We are at a time in software history where we have decided security bugs are more equal than other bugs. This has created entire industries around scanning just for security problems. Unfortunately the end goal isn’t always to fix problems, the goal is often to find problems, so problems are found (a LOT of problems). I think this is a pretty typical case of perverse incentives. You will always find what you measure. The pendulum will swing back in time, maybe we can help it swing a little faster.

  • Why you should use ppport.h in your XS code modules | Karl Williamson [blogs.perl.org]
    
    
    
    
    The answer comes down to two words: Security and Reliability.
    As a bonus, less work on your part.
    
    
    
    
    It's surprising to find that there are modules on CPAN that aren't using
    ppport.h that could stand to benefit from it.
    
    
    
    
    ppport.h is a file that is part of the Devel::PPPort distribution. As you
    know, Perl has evolved over the years, adding new features, and new API for XS
    writers to use. Some of that is to support the new features, and some to make
    tasks easier to accomplish. ppport.h implements portions of the API that
    people have found desirable to have when a module gets installed in a Perl that
    was released before that API element was created. You can write your module
    using the latest API, and have it automatically work on old Perls, simply by
    #including ppport.h in your XS code. ppport.h generally provides support for
    an API element as is reasonably practicable, with many supported to 5.03007.
    
    
    
    
    Importantly, but often overlooked, ppport.h can override buggy early Perl
    implementations of an API element. By using it, you get fixed, proper
    behavior. That sure beats trying to reproduce a reported problem in your
    module that only happens in some ancient Perl, and then try to come up with a
    workaround in an area you aren't familiar with.
    
    
    
    
    This is especially important if your XS code interacts with Unicode in any way.
    Early versions of the Unicode standard and early Perls allowed things that we
    now know are potential attack vectors. Right now, someone could be using your
    module to hack into systems, so you are actually being negligent if you don't
    use ppport.h.
    
    
    
    
    If your XS code has preprocessor #if statements that check for the existence of
    functions, macros, etc, that are only in later perls, you can generally avoid
    that by simply using ppport.h
    

More in Tux Machines

The 7 Best Wireless File Transfer Apps on Linux

Do you have some files that need moving between your Linux devices, or maybe between a Linux device and another platform, but you don't have or don't want a wired connection? As a Linux user, you have plenty of options. We're going to highlight several apps, across several different file transfer protocols, that will let you connect to different platforms and painlessly transfer your files. Read more

Games: Bit - Animation Editor, Steam Play Proton 5.13, Unigine 2.13 and More

  • Bit - Animation Editor is now supported on Linux and it looks seriously slick | GamingOnLinux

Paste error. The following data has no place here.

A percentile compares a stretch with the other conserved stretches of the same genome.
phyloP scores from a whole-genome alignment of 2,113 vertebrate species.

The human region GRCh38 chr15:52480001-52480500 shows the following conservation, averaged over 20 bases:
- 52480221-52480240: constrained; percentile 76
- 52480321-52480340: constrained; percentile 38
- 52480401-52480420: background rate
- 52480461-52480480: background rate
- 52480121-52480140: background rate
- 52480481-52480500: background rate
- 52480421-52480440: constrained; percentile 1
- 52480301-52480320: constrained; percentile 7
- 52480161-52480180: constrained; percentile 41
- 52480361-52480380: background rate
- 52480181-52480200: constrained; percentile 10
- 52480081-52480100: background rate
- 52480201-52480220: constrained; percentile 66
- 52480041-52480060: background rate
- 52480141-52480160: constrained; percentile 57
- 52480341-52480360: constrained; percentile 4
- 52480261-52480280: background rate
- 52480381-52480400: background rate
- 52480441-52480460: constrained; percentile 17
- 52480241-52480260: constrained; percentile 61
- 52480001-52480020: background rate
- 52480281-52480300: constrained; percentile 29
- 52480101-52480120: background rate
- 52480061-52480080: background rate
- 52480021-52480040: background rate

Bit - Animation Editor is a very interesting tool to help people compose and design animated pixel art. Created by the two-person Swedish indie game studio Morgondag, the team behind the 2015 chilled-out space odyssey RymdResa and the 2017 clicking-puzzler imprint-X. Morgondag try to set it apart from other tools, mentioning clearly it's "not a drawing tool". You're not drawing pixel-by-pixel or anything like that. Instead, you bundle together all sorts of included assets to create something new and then export it ready for game engines for games, gifs and more. The example they gave when announcing Linux support to us on Twitter was somewhat amusing too...

  • Chaotic track-building co-op game Unrailed! gets PC cross-play with the Switch | GamingOnLinux

    Have a friend or two that mainly play on the Nintendo Switch? Here's a good choice that you can now play with them with cross-play supported across Linux, macOS, Windows and now the Switch too. In a short and sweet announcement, Indoor Astronaut and Daedalic Entertainment mentioned that as of the small update released on November 23 it's now all hooked up. So you can get building a train-track, chop down trees, do a little mining and have plenty of laughs with friends in Unrailed! For those who haven't played it the idea is simple: build the track as far as you can, without letting your train fall of a get destroyed. It's a lot more difficult than it sounds, as you're against an ever-changing map along with various obstacles. As you progress you get to upgrade your train with better and more interesting parts like auto-mining, lights, faster building or more storage and lots more. The train gets gradually faster too, so the further you go the more challenging it is.

  • Kerbal Space Program 1.11 will let you fix up your craft during a spacewalk | GamingOnLinux

    Kerbal Space Program 1.11: Some Reassembly Required will be arriving later this Winter, with it some major new features and it sounds super exciting. With it comes a new EVA Construction Mode, allowing your Kerbals to repair and reassemble your craft while outside. Just like a real spaceperson, you will do spacewalks and get to work. You will have similar tools as in the Vehicle Assembly Building and the Spaceplane Hangar with place, rotate, and move and you can visualize the center of mass, center of thrust, and the center of lift for a vessel. There's some obvious limitations like your range to parts, weight and more. The game is also not paused, so you have to try and not crash while doing so if your craft is moving.